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Fifth to seventh q-banned account?! Are you serious? /me screams in terror –  Josh Caswell May 27 at 1:03
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Five to seven q-banned accounts? Holy sht. Can we please have a Badge for this? And while we're at it, a badge for *mindless robo-reviewer, as well ? This would give everyone a chance to get some badges before JonSkeet grabs them all :-) –  Frank Schmitt May 27 at 11:24
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@JoshCaswell - A comment left by one such user this morning: "downvote all you want I will just create more and more new accounts and my questions will continued be answered. Worked out for me so far :D." –  Brad Larson May 27 at 13:20
    
Thank you for writing such a clear and authoritative answer. This answer contains a lot of elements I did not think of. After reading this, I realized my proposal would 1. mostly only hinder people who already behave perfectly fine, 2. not stop people from starting new accounts for getting 'free' questions and 3. maybe even cause (more) vote fraud. So a way too naive solution to a complex problem I would say now. –  ChristopheD May 27 at 14:23
    
In line with my comments on the question-ban recidivism, this is worth a read: meta.stackoverflow.com/a/256084/19679 –  Brad Larson May 27 at 19:03

I understand there are a bunch of bad questions being posted daily.

However, wouldn't your suggestion also reduce the amount of new users? I believe you can be a new user with little programming knowledge and still post quality questions. Yet, could a new user post quality answers to get those required 10 points, to post questions, if they are completely new to programming? It would be hard if you are truly starting out.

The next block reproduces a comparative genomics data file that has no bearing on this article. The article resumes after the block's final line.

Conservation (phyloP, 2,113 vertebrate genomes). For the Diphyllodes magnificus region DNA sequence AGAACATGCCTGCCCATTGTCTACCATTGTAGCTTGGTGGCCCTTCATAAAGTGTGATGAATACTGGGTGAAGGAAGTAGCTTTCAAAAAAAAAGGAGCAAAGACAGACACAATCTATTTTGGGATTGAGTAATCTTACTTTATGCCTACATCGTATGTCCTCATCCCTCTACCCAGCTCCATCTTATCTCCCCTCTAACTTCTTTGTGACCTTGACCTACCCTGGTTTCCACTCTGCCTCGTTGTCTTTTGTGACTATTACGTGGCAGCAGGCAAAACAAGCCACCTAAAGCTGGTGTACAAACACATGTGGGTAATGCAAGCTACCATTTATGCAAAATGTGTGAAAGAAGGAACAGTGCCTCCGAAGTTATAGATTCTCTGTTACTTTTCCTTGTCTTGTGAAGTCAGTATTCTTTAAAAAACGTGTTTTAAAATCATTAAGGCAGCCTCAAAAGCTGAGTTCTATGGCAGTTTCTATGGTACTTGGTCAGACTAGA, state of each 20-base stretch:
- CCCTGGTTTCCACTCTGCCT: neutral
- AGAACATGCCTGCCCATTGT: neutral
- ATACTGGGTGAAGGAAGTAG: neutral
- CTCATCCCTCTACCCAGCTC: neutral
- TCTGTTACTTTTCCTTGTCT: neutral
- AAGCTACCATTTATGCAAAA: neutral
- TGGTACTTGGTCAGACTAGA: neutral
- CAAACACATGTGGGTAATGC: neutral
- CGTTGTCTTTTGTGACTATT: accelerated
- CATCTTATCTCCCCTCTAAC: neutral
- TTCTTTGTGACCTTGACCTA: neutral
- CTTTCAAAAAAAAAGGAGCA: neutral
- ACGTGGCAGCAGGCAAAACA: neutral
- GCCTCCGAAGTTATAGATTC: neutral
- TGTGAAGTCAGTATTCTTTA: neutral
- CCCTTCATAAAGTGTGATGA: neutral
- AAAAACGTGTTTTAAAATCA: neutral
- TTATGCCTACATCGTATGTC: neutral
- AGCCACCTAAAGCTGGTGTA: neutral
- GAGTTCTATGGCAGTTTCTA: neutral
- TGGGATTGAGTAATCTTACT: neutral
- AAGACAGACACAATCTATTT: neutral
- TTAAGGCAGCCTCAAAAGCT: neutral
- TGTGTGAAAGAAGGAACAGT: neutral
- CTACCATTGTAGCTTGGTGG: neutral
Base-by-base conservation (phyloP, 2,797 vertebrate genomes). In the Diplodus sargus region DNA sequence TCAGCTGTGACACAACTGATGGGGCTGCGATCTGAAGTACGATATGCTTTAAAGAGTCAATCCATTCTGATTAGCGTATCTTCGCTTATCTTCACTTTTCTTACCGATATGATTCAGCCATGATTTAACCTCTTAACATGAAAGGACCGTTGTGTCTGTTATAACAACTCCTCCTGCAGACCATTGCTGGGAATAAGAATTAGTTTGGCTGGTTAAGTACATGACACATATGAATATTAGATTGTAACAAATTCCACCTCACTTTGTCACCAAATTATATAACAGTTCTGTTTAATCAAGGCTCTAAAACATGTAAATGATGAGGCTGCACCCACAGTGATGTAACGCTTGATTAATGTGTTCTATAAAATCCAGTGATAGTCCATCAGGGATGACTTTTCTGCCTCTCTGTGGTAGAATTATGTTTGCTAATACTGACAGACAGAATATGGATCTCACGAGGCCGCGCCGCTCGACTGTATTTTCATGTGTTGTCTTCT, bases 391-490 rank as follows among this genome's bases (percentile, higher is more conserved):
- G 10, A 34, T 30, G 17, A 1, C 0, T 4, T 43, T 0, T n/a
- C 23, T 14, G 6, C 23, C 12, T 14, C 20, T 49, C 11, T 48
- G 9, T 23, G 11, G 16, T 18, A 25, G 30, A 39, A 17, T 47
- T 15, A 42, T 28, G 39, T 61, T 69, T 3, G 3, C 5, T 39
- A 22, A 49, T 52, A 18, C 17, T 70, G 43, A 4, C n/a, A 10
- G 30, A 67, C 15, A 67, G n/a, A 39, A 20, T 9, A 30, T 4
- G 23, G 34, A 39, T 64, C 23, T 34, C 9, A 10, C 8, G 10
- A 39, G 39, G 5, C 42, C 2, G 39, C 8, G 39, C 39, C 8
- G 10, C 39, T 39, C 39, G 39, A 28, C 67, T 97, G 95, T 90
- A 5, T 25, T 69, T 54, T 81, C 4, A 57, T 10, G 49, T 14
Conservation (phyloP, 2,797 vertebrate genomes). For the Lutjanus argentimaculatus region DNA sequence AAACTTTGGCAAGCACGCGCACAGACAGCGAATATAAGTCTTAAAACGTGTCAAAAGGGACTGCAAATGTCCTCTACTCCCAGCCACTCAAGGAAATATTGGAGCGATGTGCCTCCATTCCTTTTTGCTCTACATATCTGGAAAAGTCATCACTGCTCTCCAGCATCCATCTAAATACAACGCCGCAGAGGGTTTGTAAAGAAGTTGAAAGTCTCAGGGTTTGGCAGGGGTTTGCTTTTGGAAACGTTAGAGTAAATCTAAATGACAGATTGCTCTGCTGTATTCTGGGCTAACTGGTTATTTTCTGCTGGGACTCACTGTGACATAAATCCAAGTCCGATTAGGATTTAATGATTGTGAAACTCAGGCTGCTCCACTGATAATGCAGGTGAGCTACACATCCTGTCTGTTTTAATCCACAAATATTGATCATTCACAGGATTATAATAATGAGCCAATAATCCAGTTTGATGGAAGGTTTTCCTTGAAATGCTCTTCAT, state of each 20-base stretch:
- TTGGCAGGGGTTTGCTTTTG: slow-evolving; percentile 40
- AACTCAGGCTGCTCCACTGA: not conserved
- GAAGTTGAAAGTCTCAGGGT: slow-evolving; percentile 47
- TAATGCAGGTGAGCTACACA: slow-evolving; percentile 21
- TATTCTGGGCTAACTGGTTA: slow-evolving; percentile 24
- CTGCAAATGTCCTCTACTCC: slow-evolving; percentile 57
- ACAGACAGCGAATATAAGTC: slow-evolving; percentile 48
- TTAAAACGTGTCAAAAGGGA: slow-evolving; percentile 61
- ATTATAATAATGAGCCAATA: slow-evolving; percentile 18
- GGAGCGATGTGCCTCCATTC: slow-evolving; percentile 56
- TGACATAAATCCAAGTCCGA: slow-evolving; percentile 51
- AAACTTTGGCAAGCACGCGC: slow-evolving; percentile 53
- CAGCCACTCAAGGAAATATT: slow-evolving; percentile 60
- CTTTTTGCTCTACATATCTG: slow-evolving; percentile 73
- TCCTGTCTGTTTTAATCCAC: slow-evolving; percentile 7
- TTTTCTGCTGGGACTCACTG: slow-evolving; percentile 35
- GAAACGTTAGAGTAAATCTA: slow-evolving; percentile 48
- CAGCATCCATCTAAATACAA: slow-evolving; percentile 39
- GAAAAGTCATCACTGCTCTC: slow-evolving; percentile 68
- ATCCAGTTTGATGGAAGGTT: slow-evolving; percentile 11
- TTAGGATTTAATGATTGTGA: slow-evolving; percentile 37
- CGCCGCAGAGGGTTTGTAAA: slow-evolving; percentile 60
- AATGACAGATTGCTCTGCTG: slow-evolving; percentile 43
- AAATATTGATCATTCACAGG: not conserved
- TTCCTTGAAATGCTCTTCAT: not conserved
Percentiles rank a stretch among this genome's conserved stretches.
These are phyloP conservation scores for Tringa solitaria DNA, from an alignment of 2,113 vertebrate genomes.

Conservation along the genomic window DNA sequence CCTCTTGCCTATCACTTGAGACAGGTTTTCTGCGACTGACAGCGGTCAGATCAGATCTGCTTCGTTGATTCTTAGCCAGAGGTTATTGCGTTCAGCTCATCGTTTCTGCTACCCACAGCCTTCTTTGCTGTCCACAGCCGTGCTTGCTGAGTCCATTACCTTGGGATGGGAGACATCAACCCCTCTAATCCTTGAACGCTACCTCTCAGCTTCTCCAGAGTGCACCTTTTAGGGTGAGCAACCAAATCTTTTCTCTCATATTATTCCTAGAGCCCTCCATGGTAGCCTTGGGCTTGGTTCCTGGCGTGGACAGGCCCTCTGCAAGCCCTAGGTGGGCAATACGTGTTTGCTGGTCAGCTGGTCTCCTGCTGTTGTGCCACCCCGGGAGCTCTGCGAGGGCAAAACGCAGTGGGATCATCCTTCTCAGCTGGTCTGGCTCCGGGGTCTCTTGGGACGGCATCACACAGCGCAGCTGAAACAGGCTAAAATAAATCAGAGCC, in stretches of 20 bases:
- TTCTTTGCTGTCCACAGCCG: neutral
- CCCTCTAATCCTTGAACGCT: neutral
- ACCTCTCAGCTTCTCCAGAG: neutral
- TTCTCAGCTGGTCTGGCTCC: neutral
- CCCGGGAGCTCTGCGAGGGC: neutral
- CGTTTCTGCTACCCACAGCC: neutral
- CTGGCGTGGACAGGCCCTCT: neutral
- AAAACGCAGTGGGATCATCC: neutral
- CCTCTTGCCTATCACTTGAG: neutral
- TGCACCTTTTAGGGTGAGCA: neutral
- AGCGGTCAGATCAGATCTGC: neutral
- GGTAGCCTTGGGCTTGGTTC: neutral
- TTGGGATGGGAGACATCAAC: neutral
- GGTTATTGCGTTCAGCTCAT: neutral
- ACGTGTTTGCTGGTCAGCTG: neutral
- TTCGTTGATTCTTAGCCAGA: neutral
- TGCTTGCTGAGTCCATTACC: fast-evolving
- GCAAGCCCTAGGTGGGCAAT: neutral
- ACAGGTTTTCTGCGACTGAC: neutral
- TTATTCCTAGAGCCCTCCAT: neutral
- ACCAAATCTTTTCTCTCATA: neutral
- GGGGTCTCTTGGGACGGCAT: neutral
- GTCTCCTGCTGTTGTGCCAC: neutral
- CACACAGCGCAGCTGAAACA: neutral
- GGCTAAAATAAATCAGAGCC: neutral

I also agree with Plutonix, a lot of people post their questions, some are crap and some are actually decent, but they don't even bother to return to the site. So three free questions might not solve anything.

I mention this because there might be a danger to the site losing a lot of traffic if too strict of rules for participating are implemented -- that is what I am most concern for. I have seen a lot of communities perish because they only relied on old members/traffic. I am all for reducing bad posts, but it can't be too drastic.

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Thanks for answering, but in my opinion, StackOverflow (and the experts able to give brilliant answers -who are still around-) is a valuable resource (especially for those on a learning curve). This is why I think it's still pretty reasonable to impose a tiny challenge for someone who wishes to address this community (for free, after all). –  ChristopheD May 26 at 23:03